Currently, Shimoji’s main occupation involves providing tours for snorkeling and fishing, as well as fishing itself, alongside activities with “Shirahama Koina.” Living on the island, he feels the yearly increase in tourists and migrants. However, compared to the city, job options are overwhelmingly limited, and like him, many young people leave for high school and end up working in far-off places, never returning to Shirahama settlement. Naturally, many residents are elderly, and it’s clear that the population will continue to decline if things stay the same. The more involved he became in community activities, the more urgent he felt about addressing the situation.

A connection between people, like family or friends, is something to be cherished

“That’s when the idea of starting ‘Shirahama Koina’ came up. The primary goal is to create an environment where children raised in Shirahama settlement can want to ‘live here’ when they grow up. To achieve this, we plan to organize tours that make the most of local resources, aiming for community revitalization and the creation of new jobs. We also aim to pass on the tradition of the ‘Sea God Festival’ using Sabani to the children.”

Since its establishment in 2021, the core activity of “Shirahama Koina” has been hosting experience tours that allow visitors to immerse in the rich natural environment, traditional culture, and local life of Shirahama settlement. Members, including those born in Shirahama like Shimoji and those who have moved here as part of the regional revitalization team, lead tours using their expertise. A key focus is building connections beyond the barrier between tourists and “Shirahama Koina” members.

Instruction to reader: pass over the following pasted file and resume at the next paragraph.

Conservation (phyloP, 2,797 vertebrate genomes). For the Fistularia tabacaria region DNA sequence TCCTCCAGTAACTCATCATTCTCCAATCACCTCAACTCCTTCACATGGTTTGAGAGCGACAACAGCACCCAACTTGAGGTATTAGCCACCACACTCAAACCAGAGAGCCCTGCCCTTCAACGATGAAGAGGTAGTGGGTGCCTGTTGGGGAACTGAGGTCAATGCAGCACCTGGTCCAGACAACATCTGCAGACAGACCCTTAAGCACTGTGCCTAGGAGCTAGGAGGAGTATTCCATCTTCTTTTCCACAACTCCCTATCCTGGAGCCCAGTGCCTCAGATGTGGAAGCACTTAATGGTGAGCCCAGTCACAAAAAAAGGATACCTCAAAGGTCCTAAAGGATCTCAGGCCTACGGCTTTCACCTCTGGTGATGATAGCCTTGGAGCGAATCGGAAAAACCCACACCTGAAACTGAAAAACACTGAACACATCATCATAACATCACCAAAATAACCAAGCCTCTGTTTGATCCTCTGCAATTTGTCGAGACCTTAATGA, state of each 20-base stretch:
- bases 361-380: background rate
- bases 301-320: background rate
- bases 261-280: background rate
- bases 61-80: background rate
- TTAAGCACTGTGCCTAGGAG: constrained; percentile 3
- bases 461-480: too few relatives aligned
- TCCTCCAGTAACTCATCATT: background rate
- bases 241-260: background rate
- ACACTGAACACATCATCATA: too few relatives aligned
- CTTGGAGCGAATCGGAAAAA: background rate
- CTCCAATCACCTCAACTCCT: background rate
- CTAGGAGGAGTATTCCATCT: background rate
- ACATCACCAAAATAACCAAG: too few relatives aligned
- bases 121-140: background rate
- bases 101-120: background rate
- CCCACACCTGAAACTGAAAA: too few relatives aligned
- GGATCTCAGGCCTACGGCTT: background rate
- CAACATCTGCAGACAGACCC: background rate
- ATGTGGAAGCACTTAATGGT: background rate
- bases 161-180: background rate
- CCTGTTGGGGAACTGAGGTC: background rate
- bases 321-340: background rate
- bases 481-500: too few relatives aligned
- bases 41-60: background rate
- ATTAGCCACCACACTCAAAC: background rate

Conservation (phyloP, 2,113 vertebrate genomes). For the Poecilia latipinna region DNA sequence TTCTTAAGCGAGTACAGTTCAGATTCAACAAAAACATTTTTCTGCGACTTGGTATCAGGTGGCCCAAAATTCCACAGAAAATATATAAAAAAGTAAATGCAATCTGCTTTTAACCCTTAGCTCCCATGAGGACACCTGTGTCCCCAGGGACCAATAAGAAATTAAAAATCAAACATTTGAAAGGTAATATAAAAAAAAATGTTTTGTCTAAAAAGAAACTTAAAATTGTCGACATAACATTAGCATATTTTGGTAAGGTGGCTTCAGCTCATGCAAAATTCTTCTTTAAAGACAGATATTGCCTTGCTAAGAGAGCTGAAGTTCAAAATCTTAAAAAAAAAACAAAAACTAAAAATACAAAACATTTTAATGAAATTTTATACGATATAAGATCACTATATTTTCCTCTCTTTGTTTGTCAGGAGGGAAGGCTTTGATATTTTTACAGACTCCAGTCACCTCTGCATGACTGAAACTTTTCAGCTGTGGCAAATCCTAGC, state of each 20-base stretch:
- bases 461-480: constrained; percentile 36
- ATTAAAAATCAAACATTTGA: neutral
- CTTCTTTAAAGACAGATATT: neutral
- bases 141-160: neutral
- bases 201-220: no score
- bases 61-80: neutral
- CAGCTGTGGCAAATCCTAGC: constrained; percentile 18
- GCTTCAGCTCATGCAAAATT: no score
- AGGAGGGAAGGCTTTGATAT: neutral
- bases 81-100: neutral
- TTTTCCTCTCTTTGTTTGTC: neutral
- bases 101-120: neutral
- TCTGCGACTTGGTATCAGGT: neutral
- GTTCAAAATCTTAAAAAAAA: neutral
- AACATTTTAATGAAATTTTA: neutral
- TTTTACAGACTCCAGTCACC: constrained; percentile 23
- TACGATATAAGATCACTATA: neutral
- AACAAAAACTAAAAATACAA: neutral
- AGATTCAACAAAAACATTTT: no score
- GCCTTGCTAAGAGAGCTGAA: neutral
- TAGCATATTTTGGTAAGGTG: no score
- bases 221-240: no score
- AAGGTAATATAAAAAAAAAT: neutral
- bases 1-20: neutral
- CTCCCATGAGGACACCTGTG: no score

“We try not to be too formal with tourists. It might be unfamiliar to those expecting a typical trip, but it helps bridge the distance. Through experiences unique to this place, touching on the history and culture of Shirahama settlement, we hope visitors feel like friends or family, making them want to return.”

The tours offered by “Shirahama Koina” are unique. They include Sabani experiences on the Nakara River, exploring the mangrove forests for wildlife with a nature guide, and trekking secret paths to shrines known only to locals. These activities, undertaken alongside members familiar with the region, involve conversing, laughing, and sometimes cooperating, providing a rich connection between people through extraordinary experiences.

“Among these, a plan to enjoy BBQ while Yuntaku (chatting) may be unique. Eating and drinking together naturally encourages conversation, creating a feeling as if we’re long-time acquaintances.”